"It's kind of weird, not seeing your name in the lineup," Galvis said before Friday's game at Nationals Park.
Galvis, who pinch-hit in the sixth, had started all 140 previous games this season, including 139 at short. The only reason he had not started every game at short is because the Phillies moved him to center field in the second game of last week's doubleheader against the Braves. They said they wanted to see Galvis at different positions, but it probably had more to do with Crawford's imminent arrival and the Phillies wanting to make things less awkward by ending Galvis' streak before Crawford got promoted.
Crawford, the club's No. 4 prospect per MLBPipeline.com, went 2-for-5 with a double and an RBI on Friday. It was the first extra-base hit and RBI of his career.
Manager Pete Mackanin said last week he intended to start Galvis all 162 games, even if it meant playing him out of position. But Galvis said he experienced a sore right elbow following the game in center field.
"It's a different throw," Galvis said.
So, Galvis will either start at short or sit during the season's final month. He has been remarkably good-natured about the move. Other players might complain.
"I have to take it well," Galvis said. "It's baseball, you know what I mean? This is a team. We're trying to win. It's September. You know what happens in September. They try to see other players. Like I said before, I always put my team in front of me. Just try to be a good teammate. I understand the situation. So just be professional and that's it."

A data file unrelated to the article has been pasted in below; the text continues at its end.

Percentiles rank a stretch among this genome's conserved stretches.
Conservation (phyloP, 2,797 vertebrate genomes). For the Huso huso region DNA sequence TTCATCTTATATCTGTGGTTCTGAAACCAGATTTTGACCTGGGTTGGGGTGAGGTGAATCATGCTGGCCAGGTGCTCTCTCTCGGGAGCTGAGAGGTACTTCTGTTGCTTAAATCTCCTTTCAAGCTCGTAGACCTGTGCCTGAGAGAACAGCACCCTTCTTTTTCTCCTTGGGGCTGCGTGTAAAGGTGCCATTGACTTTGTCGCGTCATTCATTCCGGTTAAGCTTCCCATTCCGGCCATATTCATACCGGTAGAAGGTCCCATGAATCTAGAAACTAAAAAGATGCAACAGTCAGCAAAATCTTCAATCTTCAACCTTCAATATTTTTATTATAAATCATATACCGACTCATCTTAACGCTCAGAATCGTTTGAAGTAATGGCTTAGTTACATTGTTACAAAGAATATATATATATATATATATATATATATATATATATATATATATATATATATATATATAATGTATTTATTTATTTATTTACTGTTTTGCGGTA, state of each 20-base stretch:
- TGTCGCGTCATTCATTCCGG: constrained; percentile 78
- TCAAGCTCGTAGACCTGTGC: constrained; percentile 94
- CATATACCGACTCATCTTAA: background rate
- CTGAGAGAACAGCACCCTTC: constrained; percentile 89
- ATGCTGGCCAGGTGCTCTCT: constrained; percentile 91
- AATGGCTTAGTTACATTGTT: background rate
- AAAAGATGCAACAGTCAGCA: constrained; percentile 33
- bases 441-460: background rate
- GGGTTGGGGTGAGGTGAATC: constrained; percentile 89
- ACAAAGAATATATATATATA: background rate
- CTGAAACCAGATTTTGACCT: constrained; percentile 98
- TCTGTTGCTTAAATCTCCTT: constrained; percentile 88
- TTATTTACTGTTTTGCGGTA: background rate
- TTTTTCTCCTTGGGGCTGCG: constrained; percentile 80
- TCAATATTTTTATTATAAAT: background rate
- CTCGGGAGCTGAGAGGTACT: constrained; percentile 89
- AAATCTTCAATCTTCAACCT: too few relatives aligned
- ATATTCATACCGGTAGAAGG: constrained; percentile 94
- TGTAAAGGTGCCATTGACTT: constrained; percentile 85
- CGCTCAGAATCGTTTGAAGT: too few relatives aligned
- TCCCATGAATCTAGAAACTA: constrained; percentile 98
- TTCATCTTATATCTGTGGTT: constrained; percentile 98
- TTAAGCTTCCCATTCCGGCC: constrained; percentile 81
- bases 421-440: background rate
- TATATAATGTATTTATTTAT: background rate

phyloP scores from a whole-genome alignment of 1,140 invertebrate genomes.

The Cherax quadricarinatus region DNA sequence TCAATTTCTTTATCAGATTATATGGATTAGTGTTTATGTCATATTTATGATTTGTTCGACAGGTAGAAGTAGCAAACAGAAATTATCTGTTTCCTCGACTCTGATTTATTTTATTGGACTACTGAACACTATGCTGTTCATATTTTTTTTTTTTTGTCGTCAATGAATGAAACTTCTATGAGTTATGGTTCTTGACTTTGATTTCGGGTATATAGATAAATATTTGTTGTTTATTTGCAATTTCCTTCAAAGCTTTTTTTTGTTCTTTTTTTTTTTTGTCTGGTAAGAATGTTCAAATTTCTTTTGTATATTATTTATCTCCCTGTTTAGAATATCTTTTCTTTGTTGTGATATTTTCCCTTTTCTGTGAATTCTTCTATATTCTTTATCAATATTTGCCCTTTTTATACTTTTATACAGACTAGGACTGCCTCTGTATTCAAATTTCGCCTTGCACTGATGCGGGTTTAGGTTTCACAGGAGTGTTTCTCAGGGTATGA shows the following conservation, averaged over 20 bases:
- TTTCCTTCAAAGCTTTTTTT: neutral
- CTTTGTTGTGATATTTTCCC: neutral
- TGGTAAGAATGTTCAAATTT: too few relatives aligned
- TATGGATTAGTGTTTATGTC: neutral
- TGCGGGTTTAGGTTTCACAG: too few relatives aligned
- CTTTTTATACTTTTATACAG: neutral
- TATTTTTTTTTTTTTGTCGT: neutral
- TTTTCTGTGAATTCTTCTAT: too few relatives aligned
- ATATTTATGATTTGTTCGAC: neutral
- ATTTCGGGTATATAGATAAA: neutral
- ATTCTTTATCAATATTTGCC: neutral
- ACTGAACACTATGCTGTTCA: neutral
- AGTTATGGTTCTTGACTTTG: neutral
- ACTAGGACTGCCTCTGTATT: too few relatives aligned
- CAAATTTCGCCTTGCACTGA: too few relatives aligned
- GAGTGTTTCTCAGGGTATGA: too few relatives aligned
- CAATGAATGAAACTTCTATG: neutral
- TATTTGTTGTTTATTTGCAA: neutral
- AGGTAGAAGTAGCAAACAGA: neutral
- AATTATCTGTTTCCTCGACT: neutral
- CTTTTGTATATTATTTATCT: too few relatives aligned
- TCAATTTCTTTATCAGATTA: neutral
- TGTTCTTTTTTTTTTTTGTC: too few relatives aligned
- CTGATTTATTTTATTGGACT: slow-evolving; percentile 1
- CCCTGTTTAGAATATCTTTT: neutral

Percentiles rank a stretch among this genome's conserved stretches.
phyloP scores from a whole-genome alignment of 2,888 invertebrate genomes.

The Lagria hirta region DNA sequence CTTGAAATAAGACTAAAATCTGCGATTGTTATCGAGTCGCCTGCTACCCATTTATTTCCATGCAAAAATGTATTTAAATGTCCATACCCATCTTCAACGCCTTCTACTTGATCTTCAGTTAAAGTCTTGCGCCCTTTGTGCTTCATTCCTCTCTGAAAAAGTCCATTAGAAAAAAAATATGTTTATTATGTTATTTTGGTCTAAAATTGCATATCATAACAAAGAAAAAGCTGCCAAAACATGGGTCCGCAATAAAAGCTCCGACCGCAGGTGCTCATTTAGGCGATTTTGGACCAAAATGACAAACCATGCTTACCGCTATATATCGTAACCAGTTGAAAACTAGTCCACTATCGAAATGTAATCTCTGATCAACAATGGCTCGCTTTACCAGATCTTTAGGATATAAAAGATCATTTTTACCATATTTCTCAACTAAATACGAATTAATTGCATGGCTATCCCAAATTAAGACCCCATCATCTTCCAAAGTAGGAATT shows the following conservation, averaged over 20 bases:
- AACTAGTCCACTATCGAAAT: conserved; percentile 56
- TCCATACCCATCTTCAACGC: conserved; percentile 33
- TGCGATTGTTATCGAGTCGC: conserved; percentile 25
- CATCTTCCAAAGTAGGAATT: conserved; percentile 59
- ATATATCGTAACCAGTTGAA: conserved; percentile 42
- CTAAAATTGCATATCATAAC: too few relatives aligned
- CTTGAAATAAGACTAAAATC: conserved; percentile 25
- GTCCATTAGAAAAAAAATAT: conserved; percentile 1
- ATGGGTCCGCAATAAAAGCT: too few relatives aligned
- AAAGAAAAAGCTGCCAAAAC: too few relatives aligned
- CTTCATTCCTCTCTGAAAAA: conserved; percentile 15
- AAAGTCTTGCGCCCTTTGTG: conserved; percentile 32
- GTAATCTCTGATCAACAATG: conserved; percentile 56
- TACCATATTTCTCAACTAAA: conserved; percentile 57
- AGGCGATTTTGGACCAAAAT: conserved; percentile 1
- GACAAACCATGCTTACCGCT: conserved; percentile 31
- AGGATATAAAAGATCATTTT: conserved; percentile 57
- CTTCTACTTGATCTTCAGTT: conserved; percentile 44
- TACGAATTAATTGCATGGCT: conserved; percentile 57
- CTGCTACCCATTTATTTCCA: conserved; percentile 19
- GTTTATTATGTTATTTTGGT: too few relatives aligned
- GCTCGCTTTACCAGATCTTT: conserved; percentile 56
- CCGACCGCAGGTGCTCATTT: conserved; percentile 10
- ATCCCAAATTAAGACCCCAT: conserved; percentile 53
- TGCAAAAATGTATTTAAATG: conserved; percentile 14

Galvis could still be the Phillies' Opening Day shortstop in 2018 in at least two scenarios. One, Crawford struggles enough this month that the organization thinks he needs more seasoning in Triple-A. Two, Crawford plays well enough at third base this month that they move him there. Third baseman Maikel Franco's .656 OPS entering Friday ranked last among 23 qualified third basemen. His minus-0.9 WAR was 148th out of 152 players, according to FanGraphs.
"It's four days into [Crawford's] Major League career, I don't want to project too much on his positional future," general manager Matt Klentak said. "The fact that we have a talented young player that can play multiple spots, it opens a lot of doors for us. We know Freddy can play multiple positions. There's no one way to win a game or to build a winning team. If we have more players than can do more things, that should bode well for the organization."